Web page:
Now before the U.S. Court of Appeals for the Ninth Circuit, Cato has filed an amicus brief supporting the photographers’ ability to record government officials in public. Americans have a First Amendment right to record law enforcement agents because it’s a way of accurately depicting government operations. The ability to describe government operations allows citizens to criticize those actions and petition for redress of grievances—a core purpose of the First Amendment. Even a Homeland Security report on “Photographing the Exterior of Federal Facilities” recognizes “that the public has a right to photograph the exterior of federal facilities from publically accessible spaces such as streets, sidewalks, parks and plazas.

In 1971, the government tried to stop the New York Times from publishing the Pentagon Papers—which the Times later described as evidence that the executive branch had “systematically lied, not only to the public but also to Congress” about the war in Vietnam. The Supreme Court refused to block the publication. Two justices would have never blocked speech on the basis of national security, but the middle ground position required at least a showing that the publication would “surely result in direct, immediate, and irreparable damage to our Nation or its people.” N.Y. Times v. United States (1971). Such a showing was not even attempted in this case—nor could it have been made given that the information is already known to everyone who crosses or is in eyesight of the border.

We also raised the issue of fair judicial process. A restriction on the First Amendment right on a public sidewalk must be narrowly tailored to a compelling government interest. The government doesn’t even claim that its policy was narrowly tailored, instead asserting that it “need not constitute the least restrictive alternative available.” Instead, the district court decided on its own that the policy was narrowly tailored. The Supreme Court has held that the Due Process Clause requires “notice and a meaningful opportunity to be heard before a claim is decided.” Lachance v. Erickson (1998). The photographers here should have been given the opportunity to rebut any argument of narrow tailoring—which isn’t credible in the first place.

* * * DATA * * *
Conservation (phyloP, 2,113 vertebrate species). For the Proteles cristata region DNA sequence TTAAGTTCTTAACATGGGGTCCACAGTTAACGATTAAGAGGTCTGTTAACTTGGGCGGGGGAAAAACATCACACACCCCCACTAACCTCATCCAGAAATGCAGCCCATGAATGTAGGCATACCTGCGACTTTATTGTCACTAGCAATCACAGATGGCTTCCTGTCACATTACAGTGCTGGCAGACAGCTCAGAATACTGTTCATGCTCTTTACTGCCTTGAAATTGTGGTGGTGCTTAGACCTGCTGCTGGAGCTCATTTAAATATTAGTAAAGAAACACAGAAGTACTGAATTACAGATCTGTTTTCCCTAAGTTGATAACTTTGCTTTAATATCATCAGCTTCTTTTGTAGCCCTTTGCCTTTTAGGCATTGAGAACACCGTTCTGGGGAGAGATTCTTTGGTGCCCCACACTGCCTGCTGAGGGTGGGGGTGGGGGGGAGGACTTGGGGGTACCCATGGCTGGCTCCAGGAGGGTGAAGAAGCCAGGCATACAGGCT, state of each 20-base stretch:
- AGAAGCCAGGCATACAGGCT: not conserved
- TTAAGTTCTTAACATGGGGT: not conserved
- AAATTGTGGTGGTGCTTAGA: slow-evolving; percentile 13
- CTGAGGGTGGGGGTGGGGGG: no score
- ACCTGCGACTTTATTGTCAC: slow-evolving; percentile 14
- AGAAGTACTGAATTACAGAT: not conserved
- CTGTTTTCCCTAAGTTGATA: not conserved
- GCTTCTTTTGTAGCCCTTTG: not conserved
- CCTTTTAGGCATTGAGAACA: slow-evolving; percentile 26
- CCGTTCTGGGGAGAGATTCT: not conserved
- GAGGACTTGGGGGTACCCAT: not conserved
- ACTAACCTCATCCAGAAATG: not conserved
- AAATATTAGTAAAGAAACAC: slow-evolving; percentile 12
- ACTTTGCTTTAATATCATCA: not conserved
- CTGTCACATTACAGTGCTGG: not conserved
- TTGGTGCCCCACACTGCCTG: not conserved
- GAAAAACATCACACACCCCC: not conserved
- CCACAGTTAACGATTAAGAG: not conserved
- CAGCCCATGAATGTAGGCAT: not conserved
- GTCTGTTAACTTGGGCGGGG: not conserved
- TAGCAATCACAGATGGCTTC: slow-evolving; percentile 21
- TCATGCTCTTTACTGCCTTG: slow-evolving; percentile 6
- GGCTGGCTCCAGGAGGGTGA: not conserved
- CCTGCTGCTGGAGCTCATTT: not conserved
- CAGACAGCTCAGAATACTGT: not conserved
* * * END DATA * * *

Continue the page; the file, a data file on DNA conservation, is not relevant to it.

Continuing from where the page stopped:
The Ninth Circuit will hear Askins v. U.S. Dep’t of Homeland Security later this fall.

Last week we hosted a book forum for Professor James Duane’s new title, You Have the Right to Remain Innocent.  In addition to teaching you something about constitutional and criminal law, this lecture offers valuable practical advice that can help you and your friends to avoid prosecution and imprisonment and save thousands of dollars in legal fees.  As Duane notes, the key thing to remember is that there is a fundamental discrepancy between what the police say to us and what they say to their own children regarding police investigations.

Here’s an excerpt from his book:

There are many ignorant sentimentalists who believe that our government is deserving of our loyal cooperation and support, and that every good patriot with an innocent conscience should be glad to answer any questions from government agents.  That is hogwash….You cannot write tens of thousands of criminal statutes, including many touching upon conduct that is neither immoral or dangerous, write those laws as broadly as you can imagine, scatter them throughout the thousands of pages of United States Code–and then expect decent, law-abiding, unsuspecting citizens to cooperate with an investigation into whether they may have violated some law they have never even heard about.  The next time some police officer or government agent asks you whether you would be willing to answer a few questions about where you have been and what you have been doing, you must respectfully but very firmly decline.

The slim book is just 120 pages.  Read the whole thing so you’ll have the confidence to assert your rights under pressure.

Here is the lecture:

“You Have the Right to Remain Innocent” (James Duane)

Don’t keep this valuable information to yourself.  Blast it out to friends and family members on social media.

Related Cato work here and here.  The full book forum, with comments from Georgetown Law Professor Randy Barnett, here.


Today, The Oklahoman published an editorial that serves as a good example of how not to think about drone policy. According to The Oklahoman editorial board, a proposed drone weaponization ban was a solution in search of a problem, and concerns regarding privacy are based on unjustifiable fears. This attitude ignores the state of drone technology and disregards the fact that drones should prompt us to re-think privacy protections.

Weaponized drones are often thought of as tools of foreign policy, but technological advances mean that Americans should be keeping an eye out for armed drones on the home front. Yet, in the pages of The Oklahoman readers will find the following:

we know of no instance where Oklahoma law enforcement officers have used drones to shoot someone without justification. To ban the police from using weaponized drones appears a solution in search of a problem.